Cultural capital associated with university education is reinforced by financial strength. At a certain level, it is one and the same as university weds knowledge to power and money.

Universities are not only chasing state funding, but also wooing private benefactors. In return, the wealthy expect nothing less than the validation of their authority. Greedy capitalists donate to universities to clean their reputation and evade taxes. The university enables the rich to create an illusion of respectability and defend their wealth. This is a reciprocal bond, where one supports the other.

Universities use capital to acquire resources and hire people, reproducing and aggravating the injustices that fester in the globalised world. Elite universities in the global north attract qualified students and professors from the global south. Colonialism plays out in research collaboration, academic services, and knowledge dissemination. Elite universities foster colonial relations that have existed since the dawn of capitalism. Scientific innovations, produced by elite universities at the expense of the global south, serve the rich and powerful of this world. This exchange exploits the poor and perpetuates global inequality.

Higher education institutions in the global south cannot be on par with western elite universities because they do not have the funding or resources to offer commensurate remuneration or research conditions. The reason behind this discrepancy is capitalism: elite institutions extract and exploit human and material resources for the indulgence of the privileged few. Academic excellence and meritocracy are a sham.

The global elites enjoy abundance as the rest face austerity. Education is not exempt from this logic. The main cause of inequality in university rankings is the power of capital.

Humans produce more free knowledge and engage in creative activities far beyond university education. Academic recognition of a handful of scholars among seven billion people is a mockery of the idea of open knowledge. Very few can make it to the top of academe, but everyone is already part of humanity and their individual and collective efforts have a much greater impact on knowledge and education than those of a small band of scholars within the exclusive ambit of academia.

Online technology has made the sharing of insights and the learning of new things more accessible and egalitarian. It has engaged millions of people, demonstrating that you do not have to go to university to learn or exchange ideas. Skills, knowledge, and creativity are not the preserve of formal education. There are now new opportunities being opened for disseminating knowledge and developing original views. One caveat here is that the online tools that have challenged the exclusive role of academics are unaccountable to the public as they belong to profit-driven corporations. Social networks and new media have loosened the chokehold of pretentious experts, but they might serve as oppressive implements in the hands of their owners.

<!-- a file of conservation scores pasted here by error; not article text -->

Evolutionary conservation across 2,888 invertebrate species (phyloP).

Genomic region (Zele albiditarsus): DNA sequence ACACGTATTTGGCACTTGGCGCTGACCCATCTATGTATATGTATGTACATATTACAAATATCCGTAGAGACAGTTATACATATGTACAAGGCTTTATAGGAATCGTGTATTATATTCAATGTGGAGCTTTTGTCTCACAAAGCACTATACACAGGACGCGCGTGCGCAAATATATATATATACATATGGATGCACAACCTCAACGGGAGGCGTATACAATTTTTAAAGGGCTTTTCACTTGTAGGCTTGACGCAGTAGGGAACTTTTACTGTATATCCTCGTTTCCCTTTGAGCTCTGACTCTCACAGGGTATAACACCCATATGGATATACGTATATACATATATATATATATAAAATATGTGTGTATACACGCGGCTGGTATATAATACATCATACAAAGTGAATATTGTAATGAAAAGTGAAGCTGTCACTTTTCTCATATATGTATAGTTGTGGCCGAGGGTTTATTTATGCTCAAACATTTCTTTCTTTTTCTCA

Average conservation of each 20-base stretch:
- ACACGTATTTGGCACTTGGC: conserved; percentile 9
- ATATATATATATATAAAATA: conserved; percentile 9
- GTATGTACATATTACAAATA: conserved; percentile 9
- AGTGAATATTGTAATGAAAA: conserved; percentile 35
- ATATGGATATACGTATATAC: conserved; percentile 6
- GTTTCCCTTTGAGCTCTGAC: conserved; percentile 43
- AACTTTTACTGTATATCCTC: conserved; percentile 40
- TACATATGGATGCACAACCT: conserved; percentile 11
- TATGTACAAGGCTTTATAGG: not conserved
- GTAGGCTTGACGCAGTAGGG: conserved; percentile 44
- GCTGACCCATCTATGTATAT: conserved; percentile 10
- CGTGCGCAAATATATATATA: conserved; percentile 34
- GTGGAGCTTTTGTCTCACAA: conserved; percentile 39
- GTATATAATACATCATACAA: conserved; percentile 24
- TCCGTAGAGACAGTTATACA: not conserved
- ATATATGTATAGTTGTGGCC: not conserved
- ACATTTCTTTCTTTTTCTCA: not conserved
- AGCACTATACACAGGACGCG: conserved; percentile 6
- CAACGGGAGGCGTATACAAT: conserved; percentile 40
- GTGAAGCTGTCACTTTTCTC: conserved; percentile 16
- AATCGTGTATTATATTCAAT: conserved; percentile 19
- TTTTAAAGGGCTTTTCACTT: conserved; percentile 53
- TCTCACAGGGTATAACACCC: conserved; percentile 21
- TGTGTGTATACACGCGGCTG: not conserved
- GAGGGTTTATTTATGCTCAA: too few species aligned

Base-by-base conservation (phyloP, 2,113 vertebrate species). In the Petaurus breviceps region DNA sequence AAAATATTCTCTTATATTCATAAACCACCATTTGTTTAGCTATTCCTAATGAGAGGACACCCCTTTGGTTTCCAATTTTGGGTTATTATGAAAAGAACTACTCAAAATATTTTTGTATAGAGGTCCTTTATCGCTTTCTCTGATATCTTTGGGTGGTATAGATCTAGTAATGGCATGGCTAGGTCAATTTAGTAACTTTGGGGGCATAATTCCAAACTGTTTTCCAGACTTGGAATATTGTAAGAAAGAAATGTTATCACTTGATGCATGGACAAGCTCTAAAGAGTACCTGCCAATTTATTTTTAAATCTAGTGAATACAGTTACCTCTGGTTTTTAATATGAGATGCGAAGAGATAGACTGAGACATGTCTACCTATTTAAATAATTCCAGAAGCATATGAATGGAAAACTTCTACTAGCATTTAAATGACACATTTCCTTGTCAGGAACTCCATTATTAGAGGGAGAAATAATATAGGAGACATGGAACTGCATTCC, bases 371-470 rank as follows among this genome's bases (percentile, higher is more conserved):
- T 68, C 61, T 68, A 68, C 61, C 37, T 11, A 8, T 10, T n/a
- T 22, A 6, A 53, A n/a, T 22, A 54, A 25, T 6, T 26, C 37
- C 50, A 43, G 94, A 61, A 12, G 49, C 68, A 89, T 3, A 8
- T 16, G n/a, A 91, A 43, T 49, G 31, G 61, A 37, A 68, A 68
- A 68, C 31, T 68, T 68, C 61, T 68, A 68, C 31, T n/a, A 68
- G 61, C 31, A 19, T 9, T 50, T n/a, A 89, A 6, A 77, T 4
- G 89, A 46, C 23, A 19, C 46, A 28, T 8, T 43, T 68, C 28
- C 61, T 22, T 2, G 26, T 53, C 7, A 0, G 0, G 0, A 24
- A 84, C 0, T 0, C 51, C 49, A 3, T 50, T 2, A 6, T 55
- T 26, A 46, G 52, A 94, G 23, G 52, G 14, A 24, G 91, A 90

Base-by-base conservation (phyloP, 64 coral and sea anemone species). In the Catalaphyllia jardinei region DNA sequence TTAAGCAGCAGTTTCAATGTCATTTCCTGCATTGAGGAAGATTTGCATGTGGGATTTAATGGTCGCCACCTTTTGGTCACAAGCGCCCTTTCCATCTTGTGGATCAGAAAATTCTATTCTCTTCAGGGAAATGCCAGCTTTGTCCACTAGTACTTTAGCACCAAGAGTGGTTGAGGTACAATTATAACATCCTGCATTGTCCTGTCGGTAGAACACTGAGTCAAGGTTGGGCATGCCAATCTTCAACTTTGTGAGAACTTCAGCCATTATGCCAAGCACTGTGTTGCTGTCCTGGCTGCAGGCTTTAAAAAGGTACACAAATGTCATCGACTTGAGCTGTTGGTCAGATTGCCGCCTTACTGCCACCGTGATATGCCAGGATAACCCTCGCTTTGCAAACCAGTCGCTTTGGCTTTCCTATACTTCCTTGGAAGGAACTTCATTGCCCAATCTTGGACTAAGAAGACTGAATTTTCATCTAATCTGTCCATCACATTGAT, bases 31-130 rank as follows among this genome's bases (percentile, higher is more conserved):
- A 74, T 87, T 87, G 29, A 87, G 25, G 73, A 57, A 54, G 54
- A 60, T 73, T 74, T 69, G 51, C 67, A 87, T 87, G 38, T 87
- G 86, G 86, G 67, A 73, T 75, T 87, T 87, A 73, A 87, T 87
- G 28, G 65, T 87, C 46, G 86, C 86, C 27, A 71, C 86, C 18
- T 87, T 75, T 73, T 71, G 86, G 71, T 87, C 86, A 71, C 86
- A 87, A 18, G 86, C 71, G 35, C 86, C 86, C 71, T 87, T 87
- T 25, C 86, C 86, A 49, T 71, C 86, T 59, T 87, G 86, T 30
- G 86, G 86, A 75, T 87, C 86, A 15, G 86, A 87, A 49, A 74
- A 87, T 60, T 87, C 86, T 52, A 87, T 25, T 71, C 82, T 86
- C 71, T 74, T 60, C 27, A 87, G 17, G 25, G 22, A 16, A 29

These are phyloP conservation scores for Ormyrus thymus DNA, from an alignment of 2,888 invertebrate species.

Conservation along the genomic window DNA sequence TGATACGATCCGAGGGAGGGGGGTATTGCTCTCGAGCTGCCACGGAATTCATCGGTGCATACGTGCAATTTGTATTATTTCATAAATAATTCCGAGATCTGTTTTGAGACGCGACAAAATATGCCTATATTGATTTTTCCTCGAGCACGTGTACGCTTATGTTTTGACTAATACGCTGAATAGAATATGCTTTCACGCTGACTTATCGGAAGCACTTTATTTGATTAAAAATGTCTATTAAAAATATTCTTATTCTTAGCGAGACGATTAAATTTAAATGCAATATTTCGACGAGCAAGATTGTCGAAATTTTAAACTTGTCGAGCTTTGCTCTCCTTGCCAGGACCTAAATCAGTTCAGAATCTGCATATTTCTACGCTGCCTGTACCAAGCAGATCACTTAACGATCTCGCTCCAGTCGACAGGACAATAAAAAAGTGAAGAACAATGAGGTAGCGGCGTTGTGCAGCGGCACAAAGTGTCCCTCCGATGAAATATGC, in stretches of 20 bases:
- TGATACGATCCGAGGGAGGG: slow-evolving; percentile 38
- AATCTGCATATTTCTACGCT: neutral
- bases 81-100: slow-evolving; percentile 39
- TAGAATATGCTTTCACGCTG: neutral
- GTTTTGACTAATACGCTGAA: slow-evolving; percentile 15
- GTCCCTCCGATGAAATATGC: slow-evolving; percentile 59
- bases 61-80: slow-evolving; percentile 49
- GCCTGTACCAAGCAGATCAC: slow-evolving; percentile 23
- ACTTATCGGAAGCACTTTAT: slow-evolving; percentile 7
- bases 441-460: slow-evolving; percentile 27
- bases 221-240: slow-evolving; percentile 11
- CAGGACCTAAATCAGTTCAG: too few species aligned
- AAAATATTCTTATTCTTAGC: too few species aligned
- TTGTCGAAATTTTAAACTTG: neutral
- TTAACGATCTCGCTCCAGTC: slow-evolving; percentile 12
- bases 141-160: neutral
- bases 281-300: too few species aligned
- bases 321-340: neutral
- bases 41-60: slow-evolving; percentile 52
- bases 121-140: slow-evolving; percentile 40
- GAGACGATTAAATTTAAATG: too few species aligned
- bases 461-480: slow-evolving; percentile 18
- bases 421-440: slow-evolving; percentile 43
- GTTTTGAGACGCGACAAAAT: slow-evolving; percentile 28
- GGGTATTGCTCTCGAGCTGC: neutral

Knowledge should be free. The limits imposed by the university will eventually give way to open and horizontal learning relationships, which will help us dismantle the current order and build a harmonious society.

A fair and democratic university is a contradiction in terms. The university is a model of subversion that forces students and professors to play by the rules and pledge blind allegiance to the powers that be. Since the game is rigged, many people refuse to believe the promise of higher education.

Society will benefit from doing away with the shackles and blinders of academia. In the Anarchist struggle for freedom and equality, the university is not an ally, but one of the numerous reasons to overthrow the system. ■

Pavlo Shopin is a research fellow of the Alexander von Humboldt Foundation in the English Department at the University of Freiburg. He comes from Luhansk, Ukraine.

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Productivity Is Not Your Friend | Theory And Analysis

On social media, I have recently come across an ‘anti-capitalist love note’, reassuring its readers that they are much more than their productivity. This criticism of economic output as a measure of human worth will strike a chord with many people. Material production influences the kind of person you are, but it does not justify or invalidate your existence. No capitalist accounting can do justice to being human. You need no reason or apology for living life in freedom, and productivity is not your friend.